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1. Hillary's Lamp
"Suspicions have already been, um, aroused ..."
Inaugural week, 1993: Barbra Streisand led the Celebrity Salute to the new president. Barney the purple dinosaur was the star of the parade. The crowds were so dense that people tried to hoist their kids on the Portosans to get a better view. Bill Clinton, contrary to his supporters' worst fears, did not talk too long after he took the oath of office. The insiders exchanged rumors about who was getting what job and everyone else talked about who was going to what party. The gossip du jour, however, was the story of Hillary Clinton and the lamp. The First Lady, it was whispered, had thrown a lamp at her husband during a fight in the White House. Sometimes the argument was said to have started because the president-elect ogled one of the celebrities at the pre-inaugural show. Sometimes it was about whether or not Hillary Clinton's offices would be located in the critical White House West Wing. Frequently, the story included a subplot about the antagonism between Mrs. Clinton and her Secret Service guards. It remained confined to the nation's capital for about as long as it took to say "e-mail." Up in New York City, Hillary and the lamp were soon a big topic at a party for a retiring city detective. Investigators from the Treasury Department's Bureau of Alcohol, Tobacco and Firearms who had dropped by to wish the detective good-bye entertained the guests with the story, which they said they'd heard from friends in the Secret Service. "Those guys must really hate the Clintons," said a lawyer who had been at the affair, and then called his own circle of acquaintances to spread the tale along.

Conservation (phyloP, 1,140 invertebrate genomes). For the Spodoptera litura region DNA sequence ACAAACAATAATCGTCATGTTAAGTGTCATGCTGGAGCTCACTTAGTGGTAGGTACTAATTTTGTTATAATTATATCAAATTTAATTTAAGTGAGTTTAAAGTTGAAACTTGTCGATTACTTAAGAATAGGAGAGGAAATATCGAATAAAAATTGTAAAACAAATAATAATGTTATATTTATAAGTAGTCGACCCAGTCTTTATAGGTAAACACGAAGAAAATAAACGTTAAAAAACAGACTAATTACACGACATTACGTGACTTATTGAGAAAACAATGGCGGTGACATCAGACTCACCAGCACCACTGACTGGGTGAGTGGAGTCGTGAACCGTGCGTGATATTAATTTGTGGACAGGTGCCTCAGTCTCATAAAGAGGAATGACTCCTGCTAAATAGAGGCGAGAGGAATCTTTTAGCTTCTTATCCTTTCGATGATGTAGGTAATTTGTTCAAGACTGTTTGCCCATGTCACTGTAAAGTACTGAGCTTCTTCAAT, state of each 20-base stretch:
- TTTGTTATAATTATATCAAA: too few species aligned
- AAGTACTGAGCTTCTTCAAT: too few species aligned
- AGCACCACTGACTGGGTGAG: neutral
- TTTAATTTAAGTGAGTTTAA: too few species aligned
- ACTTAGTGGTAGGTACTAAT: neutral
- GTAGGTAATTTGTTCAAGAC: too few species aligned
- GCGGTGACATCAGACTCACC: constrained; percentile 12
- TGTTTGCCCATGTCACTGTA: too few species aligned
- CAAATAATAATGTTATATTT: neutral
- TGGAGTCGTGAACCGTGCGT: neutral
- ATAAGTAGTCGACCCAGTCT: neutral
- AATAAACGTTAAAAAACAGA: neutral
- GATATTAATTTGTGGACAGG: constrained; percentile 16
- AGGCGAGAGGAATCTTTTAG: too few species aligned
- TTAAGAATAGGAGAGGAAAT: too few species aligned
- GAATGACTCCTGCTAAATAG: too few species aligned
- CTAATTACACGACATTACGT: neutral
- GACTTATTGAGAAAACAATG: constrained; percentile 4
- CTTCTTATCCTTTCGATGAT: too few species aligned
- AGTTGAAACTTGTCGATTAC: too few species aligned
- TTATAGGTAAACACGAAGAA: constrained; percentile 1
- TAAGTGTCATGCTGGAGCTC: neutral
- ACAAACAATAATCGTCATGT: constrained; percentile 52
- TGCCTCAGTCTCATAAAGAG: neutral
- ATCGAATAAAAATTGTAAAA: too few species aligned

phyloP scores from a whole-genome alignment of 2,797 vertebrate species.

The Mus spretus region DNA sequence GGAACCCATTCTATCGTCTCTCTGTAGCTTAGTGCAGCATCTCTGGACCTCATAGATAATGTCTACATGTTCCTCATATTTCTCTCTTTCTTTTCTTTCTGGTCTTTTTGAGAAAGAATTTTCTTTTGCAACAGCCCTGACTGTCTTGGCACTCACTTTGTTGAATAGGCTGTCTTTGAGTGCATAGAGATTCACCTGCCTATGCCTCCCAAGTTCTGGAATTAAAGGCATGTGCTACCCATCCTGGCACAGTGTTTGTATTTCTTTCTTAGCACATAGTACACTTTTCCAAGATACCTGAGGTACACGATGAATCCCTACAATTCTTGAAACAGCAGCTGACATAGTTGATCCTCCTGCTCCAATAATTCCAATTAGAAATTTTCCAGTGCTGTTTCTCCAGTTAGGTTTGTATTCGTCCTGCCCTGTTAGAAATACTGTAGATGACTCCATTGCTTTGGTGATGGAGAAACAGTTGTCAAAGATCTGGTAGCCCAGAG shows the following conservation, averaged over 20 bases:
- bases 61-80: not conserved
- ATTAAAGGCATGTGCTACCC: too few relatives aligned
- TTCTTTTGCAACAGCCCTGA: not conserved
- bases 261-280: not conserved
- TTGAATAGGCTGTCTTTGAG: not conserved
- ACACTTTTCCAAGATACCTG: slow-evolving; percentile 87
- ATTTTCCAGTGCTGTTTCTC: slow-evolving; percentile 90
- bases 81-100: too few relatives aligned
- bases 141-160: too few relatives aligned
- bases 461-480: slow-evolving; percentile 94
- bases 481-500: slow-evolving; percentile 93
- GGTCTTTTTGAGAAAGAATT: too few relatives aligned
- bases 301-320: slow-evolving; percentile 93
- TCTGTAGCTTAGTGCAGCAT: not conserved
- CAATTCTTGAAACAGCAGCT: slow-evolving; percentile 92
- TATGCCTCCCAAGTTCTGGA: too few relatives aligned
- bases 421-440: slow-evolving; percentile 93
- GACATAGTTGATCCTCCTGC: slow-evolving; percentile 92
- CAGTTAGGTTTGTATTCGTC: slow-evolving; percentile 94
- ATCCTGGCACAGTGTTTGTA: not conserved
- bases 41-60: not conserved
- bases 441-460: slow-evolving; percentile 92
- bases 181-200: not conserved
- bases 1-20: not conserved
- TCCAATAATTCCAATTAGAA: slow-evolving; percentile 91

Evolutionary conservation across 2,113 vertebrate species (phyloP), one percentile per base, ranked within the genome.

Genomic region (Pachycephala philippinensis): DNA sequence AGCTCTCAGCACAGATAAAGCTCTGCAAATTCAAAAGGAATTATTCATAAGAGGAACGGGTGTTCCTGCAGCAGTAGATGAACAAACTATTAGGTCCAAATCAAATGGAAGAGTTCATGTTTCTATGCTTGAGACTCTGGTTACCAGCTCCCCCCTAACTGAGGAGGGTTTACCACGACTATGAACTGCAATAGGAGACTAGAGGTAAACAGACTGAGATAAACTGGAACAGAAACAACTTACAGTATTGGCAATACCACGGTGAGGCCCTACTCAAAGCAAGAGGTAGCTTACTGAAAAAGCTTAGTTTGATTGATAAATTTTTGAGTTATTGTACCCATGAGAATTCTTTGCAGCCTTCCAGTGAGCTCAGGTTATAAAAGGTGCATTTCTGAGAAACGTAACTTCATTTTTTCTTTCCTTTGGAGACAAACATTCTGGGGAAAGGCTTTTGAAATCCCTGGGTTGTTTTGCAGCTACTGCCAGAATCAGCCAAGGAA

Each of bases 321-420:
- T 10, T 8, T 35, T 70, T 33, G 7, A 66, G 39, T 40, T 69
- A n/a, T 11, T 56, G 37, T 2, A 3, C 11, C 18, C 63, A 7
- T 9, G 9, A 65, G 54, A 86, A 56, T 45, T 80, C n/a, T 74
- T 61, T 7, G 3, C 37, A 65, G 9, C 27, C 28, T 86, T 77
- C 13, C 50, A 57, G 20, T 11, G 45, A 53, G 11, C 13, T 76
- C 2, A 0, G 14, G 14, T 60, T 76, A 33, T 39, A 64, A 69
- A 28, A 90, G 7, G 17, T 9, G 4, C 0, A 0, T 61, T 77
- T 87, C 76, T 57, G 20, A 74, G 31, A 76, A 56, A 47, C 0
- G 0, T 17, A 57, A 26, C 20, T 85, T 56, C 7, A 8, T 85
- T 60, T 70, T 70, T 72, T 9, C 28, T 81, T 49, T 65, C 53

The lamp story was not, of course, the only gossip of a personal nature about the Clintons during the administration's first days in office. The Washington Monthly's "Who's Who" column tried to float a rumor that there was something more than economic indicators passing between the president and his new appointee to the Council of Economic Advisers. ("Suspicions have already been, um, aroused about one of Bill Clinton's better known weaknesses. Certain insiders say that ... Laura Tyson has the ear and the eye of the president-elect, giving Hillary a new and compelling reason to sit in on all those top-level late night meetings.") There was some perfunctory talk about a woman on the transition team who was supposed to be having a liaison with the chief executive, but it faded away quickly, as would dozens of similar stories that sprang up over the next few years but failed to flower into serious gossip. And The Washington Monthly stampeded into retreat on its Laura Tyson rumor. ("The item was not intended to convey that anything more had happened or that Tyson had sought to use her physical charm to attract the president's attention. Indeed, from all we hear she is one of the more original intellects in his administration and deserves Clinton's attention strictly on the basis of merit.") But the lamp story endured. By March, major publications had begun printing it. By the summer it had achieved such legendary status that people were joking about it on network television. But long before the national media had decided the rumor was worth mentioning, people all across the country had picked it up through more informal communications networks. I went to Ohio for a family party in February, and when I was asked for inside Washington gossip, I offered up Hillary's lamp. But it was old news--my mother had already heard it on Rush Limbaugh's radio show.